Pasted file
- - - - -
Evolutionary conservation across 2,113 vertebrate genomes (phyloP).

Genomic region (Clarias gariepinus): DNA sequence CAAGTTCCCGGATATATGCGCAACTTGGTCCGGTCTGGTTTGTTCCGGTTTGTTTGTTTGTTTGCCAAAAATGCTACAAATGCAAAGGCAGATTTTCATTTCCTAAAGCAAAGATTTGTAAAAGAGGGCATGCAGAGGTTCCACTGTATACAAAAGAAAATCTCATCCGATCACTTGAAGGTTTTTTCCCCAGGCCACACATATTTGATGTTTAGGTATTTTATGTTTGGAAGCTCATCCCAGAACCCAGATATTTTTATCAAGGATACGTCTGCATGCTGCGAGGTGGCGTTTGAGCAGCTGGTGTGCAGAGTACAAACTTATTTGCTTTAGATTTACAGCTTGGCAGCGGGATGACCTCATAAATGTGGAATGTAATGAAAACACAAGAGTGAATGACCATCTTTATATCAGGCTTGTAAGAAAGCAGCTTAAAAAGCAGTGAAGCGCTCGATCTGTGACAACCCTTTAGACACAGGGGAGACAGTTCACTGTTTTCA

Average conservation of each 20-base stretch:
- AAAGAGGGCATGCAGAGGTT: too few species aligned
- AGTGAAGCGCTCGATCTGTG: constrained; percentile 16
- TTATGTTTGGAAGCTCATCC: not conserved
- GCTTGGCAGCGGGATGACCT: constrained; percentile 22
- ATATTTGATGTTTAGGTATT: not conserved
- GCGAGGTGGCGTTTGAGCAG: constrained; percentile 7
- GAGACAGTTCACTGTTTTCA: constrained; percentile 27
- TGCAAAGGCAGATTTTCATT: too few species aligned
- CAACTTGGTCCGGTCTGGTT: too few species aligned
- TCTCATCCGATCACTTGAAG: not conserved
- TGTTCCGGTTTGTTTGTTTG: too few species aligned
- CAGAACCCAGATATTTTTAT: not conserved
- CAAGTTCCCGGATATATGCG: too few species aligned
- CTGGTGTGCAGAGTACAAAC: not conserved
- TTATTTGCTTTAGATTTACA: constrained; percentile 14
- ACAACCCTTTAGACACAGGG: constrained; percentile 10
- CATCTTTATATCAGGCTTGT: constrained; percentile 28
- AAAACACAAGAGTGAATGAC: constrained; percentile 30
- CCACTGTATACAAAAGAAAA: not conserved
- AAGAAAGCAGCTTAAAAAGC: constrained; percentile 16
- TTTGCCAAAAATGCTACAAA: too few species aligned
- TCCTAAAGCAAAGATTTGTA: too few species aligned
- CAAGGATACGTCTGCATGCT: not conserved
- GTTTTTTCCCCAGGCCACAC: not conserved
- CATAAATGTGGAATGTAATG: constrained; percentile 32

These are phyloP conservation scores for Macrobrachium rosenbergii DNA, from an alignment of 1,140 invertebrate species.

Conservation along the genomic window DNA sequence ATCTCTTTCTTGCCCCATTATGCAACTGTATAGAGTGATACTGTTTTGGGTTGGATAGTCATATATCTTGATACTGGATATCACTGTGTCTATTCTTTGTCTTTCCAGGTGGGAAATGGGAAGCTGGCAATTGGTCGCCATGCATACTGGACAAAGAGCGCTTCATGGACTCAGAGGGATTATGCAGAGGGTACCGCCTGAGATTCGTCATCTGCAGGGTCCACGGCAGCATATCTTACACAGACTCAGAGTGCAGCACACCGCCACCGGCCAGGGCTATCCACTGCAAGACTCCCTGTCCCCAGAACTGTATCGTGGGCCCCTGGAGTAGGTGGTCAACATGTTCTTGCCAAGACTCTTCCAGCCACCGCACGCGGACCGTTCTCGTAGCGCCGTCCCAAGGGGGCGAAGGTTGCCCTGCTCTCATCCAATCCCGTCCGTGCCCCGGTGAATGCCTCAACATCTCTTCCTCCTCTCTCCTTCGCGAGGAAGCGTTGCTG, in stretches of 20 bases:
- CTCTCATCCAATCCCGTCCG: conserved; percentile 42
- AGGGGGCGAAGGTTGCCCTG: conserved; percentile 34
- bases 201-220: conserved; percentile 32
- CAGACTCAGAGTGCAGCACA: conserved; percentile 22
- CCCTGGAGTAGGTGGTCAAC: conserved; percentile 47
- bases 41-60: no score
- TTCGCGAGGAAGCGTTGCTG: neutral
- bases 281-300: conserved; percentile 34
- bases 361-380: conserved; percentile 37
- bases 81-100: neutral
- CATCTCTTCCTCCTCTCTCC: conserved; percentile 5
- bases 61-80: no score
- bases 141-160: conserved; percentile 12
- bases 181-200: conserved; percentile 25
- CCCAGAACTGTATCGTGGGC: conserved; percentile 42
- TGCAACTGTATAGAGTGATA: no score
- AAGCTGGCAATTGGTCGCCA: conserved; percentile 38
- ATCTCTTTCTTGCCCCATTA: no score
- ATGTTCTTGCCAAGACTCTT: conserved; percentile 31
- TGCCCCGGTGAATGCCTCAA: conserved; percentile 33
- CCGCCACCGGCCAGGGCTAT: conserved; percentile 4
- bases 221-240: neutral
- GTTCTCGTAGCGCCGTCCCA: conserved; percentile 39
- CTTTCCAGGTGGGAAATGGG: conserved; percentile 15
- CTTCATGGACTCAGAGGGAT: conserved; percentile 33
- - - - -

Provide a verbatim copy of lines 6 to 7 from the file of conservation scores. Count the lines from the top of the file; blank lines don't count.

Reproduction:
- TTATGTTTGGAAGCTCATCC: not conserved
- GCTTGGCAGCGGGATGACCT: constrained; percentile 22